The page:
Moderna developed its vaccine candidate as part of a $1.5 billion contract from the U.S. government this August to produce and deliver 100 million doses, which is just enough for 50 million people. The United States has also retained an option in its contract with Moderna to purchase another 400 million doses after the initial rounds are administered.

That $1.5 billion deal was the result of the Trump administration’s vaccine task force, Operation Warp Speed. The research and development of the vaccine trials themselves were carried out thanks to a $955 million federal loan from the Biomedical Advanced Research and Development Authority.

Upon Moderna’s announcement, President Donald Trump — who has yet to concede his loss in the 2020 election to President-elect Joe Biden — took credit for the findings. Trump tweeted Monday: “Another Vaccine just announced. This time by Moderna, 95% effective. For those great ‘historians’, please remember that these great discoveries, which will end the China Plague, all took place on my watch!” [Punctuation in original.]

President-elect Joe Biden took a much different tack, saying the news of a second vaccine was “further reason to feel hopeful” but remain vigilant as the virus continues to course through America for its 10th month.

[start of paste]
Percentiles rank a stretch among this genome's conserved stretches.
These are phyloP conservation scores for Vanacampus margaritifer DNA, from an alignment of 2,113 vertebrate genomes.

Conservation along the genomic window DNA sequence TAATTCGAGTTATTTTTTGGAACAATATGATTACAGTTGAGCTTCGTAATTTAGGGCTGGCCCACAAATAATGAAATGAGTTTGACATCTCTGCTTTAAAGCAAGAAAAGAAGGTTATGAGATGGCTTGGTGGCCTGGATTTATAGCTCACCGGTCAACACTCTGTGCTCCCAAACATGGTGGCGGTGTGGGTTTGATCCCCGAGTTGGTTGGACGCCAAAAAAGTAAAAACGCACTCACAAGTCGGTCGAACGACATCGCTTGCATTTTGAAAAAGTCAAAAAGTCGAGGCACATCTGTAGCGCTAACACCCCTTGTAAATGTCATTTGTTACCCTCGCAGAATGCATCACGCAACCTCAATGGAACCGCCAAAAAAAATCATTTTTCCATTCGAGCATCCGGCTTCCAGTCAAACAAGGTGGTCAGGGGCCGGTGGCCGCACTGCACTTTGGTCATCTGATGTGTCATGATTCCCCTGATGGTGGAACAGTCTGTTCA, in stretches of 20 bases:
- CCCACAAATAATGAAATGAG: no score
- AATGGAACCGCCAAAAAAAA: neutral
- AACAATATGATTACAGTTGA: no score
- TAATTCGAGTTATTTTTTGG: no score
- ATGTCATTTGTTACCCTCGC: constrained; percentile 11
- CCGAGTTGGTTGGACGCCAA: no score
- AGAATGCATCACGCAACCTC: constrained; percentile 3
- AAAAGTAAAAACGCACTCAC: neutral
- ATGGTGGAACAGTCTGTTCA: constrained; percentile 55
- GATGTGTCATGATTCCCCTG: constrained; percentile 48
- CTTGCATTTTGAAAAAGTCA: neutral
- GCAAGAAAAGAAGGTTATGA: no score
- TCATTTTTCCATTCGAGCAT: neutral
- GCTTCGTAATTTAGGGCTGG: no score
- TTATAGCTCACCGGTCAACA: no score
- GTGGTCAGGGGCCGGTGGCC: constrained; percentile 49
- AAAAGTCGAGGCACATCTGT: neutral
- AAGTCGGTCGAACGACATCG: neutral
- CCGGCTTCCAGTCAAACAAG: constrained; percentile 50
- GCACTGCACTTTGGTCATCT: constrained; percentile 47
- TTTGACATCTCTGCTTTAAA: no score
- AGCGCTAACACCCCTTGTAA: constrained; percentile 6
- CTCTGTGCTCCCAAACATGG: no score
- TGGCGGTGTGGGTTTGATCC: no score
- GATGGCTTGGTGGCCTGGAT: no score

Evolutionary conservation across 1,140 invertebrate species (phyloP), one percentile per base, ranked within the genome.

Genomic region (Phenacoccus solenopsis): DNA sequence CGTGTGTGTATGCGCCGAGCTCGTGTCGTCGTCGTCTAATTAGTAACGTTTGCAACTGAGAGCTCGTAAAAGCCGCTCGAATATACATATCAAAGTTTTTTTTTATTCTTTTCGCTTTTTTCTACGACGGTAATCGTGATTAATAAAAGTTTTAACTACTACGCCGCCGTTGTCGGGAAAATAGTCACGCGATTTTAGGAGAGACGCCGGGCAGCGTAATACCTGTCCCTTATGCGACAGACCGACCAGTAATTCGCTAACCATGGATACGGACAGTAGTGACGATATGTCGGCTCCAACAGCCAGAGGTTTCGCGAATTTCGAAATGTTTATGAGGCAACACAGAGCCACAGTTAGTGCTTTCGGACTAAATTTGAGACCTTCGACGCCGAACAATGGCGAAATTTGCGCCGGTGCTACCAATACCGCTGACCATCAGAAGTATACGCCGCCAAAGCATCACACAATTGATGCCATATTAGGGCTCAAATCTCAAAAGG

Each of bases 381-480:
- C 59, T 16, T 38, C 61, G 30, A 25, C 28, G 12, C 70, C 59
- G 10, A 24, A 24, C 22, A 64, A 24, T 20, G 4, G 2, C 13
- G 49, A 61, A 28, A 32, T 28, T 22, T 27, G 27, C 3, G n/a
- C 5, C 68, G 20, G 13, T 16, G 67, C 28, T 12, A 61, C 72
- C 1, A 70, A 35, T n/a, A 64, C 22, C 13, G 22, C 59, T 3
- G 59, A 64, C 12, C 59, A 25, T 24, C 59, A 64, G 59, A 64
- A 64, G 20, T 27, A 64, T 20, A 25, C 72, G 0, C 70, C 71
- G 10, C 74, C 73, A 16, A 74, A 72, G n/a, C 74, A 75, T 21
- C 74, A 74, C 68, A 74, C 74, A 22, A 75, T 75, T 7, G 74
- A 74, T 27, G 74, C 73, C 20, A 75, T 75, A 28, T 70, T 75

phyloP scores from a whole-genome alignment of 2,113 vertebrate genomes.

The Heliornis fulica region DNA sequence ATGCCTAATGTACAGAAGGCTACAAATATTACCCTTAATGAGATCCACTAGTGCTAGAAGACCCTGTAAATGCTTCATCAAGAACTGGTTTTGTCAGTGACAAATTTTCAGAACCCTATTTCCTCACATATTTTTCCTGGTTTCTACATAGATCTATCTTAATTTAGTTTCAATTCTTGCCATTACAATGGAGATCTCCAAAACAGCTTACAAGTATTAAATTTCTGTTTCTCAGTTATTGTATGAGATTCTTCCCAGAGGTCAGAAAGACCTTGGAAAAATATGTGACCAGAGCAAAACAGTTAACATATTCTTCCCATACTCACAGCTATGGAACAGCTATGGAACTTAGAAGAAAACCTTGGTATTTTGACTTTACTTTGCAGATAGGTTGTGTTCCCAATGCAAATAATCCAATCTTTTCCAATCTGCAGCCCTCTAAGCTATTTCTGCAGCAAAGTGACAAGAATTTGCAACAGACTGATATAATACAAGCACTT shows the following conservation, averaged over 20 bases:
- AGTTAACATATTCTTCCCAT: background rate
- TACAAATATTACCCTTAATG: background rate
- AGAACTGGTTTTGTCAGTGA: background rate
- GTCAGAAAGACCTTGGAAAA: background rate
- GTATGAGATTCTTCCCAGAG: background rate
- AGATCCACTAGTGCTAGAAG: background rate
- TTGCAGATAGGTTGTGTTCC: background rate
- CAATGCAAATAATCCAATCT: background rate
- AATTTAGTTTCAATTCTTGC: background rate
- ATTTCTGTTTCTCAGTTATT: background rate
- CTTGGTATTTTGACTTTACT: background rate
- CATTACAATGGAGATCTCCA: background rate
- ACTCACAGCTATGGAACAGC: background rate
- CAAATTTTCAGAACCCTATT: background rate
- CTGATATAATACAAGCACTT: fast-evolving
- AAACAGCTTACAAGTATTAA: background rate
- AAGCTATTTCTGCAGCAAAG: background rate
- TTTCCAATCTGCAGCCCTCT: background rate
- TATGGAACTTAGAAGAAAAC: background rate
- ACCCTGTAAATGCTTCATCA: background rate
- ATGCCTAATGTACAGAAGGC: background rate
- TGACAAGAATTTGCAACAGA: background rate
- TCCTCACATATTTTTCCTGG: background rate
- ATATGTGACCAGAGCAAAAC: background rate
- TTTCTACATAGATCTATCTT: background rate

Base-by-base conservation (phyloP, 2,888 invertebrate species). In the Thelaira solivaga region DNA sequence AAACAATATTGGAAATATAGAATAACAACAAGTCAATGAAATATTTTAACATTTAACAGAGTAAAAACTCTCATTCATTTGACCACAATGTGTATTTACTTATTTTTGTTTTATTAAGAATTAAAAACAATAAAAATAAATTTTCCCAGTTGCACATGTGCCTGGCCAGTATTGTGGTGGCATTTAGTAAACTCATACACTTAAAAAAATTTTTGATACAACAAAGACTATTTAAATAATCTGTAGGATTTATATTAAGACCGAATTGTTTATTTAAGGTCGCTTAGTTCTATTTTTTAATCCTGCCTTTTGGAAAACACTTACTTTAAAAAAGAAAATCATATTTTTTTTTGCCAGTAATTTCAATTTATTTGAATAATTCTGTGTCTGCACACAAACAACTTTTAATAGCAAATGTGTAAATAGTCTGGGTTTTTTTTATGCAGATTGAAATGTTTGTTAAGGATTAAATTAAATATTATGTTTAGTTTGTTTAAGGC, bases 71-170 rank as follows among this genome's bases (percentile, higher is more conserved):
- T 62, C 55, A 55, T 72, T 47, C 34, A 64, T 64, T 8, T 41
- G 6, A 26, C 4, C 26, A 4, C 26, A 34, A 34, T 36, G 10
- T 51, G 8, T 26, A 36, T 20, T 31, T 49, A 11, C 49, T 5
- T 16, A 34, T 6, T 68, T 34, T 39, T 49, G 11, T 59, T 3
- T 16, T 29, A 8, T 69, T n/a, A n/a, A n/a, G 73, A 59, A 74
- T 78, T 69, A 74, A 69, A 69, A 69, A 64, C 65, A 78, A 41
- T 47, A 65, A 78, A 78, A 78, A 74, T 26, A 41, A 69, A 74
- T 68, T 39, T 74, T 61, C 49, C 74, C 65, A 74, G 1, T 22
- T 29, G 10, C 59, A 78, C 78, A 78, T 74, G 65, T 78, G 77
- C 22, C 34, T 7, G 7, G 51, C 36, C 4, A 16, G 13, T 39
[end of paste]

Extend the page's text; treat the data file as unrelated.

“What was true with the first vaccine remains true with the second: we are still months away,” Biden said. “Until then, Americans need to continue practice social distancing and mask-wearing to get the virus under control.”

As of Monday, the novel coronavirus has been on the rise in nearly all states. Since last week alone, the number of infections in America has jumped from 10 million cases to 11 million. Hospitalization and death rates are also on a steep incline across the U.S., which has lost 246,000 lives to the novel virus so far.

That death toll could double by the end of the year if the nation continues on its current trajectory, according to new projections from the University of Washington Institute for Health Metrics. Interviewed by CNN news anchor Jake Tapper on Sunday, Dr. Fauci agreed with the university’s grim assessment.

“I think that we likely will (see the doubling of fatalities from COVID-19), Jake, if we don’t turn around this surge.”

— By Brandi Buchman, CNS